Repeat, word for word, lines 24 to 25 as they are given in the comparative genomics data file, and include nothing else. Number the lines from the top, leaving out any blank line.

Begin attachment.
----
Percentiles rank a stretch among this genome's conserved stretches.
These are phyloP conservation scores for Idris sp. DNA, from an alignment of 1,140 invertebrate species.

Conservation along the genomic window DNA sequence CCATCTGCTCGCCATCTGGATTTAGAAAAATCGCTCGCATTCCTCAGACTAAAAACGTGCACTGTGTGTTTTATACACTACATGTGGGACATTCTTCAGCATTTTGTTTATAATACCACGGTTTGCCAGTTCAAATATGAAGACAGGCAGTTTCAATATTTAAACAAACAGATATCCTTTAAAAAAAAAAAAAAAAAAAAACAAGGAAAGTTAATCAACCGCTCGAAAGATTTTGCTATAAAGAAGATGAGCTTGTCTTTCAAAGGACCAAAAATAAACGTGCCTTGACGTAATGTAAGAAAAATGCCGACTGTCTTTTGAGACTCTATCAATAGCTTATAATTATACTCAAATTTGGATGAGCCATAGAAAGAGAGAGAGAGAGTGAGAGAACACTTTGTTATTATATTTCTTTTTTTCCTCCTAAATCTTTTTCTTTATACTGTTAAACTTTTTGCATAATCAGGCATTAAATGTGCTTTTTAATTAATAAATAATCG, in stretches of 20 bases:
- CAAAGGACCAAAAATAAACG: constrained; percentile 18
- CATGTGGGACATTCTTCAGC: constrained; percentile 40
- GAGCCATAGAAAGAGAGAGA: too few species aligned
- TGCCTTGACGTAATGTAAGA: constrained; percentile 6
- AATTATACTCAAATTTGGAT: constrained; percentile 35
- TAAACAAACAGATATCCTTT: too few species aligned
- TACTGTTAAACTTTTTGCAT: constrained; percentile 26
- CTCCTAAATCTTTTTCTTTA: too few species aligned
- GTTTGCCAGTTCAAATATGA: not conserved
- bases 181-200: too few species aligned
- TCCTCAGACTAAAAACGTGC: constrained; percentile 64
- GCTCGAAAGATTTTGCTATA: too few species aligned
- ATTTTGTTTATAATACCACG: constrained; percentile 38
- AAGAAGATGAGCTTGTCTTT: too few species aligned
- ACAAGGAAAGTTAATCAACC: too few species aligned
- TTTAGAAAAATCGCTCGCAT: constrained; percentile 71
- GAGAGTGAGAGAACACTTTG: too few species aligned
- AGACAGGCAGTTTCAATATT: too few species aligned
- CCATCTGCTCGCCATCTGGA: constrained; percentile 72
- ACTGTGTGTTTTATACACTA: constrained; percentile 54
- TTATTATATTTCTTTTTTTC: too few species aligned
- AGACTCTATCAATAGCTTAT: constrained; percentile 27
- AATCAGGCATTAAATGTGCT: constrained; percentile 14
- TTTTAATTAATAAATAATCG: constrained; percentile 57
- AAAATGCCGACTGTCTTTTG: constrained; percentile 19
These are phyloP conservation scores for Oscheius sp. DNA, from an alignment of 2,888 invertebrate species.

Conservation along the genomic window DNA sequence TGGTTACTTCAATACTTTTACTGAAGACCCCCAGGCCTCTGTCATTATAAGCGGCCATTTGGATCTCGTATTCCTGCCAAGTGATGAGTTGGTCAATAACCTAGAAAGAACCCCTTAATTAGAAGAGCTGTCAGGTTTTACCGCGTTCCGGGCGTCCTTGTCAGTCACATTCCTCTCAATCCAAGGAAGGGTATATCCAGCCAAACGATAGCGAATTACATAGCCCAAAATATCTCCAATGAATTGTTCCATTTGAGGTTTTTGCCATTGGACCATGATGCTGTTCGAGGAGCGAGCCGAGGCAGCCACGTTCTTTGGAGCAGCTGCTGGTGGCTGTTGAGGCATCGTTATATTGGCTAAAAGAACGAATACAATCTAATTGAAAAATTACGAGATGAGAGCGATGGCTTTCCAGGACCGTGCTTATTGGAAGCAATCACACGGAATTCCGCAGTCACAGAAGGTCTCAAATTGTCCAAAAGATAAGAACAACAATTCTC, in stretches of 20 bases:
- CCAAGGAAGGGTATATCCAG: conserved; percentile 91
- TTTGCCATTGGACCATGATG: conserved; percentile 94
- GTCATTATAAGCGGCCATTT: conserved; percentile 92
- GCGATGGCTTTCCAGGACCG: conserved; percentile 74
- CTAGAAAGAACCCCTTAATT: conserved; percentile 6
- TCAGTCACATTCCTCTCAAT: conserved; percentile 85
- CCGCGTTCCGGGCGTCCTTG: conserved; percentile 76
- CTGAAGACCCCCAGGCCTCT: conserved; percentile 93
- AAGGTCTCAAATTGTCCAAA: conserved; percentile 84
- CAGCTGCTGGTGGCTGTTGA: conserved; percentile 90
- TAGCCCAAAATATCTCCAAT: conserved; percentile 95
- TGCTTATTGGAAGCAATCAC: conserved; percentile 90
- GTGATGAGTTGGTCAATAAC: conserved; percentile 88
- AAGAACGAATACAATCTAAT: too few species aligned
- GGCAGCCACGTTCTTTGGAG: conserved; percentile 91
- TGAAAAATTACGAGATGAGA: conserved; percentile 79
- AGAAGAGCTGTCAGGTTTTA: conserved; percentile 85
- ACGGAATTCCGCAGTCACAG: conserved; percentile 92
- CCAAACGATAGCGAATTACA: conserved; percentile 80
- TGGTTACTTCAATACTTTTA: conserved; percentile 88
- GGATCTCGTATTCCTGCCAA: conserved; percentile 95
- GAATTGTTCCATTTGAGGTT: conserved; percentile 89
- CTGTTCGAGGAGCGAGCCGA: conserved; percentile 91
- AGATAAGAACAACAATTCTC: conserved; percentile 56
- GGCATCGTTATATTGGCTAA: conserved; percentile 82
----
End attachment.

- TTATTATATTTCTTTTTTTC: too few species aligned
- AGACTCTATCAATAGCTTAT: constrained; percentile 27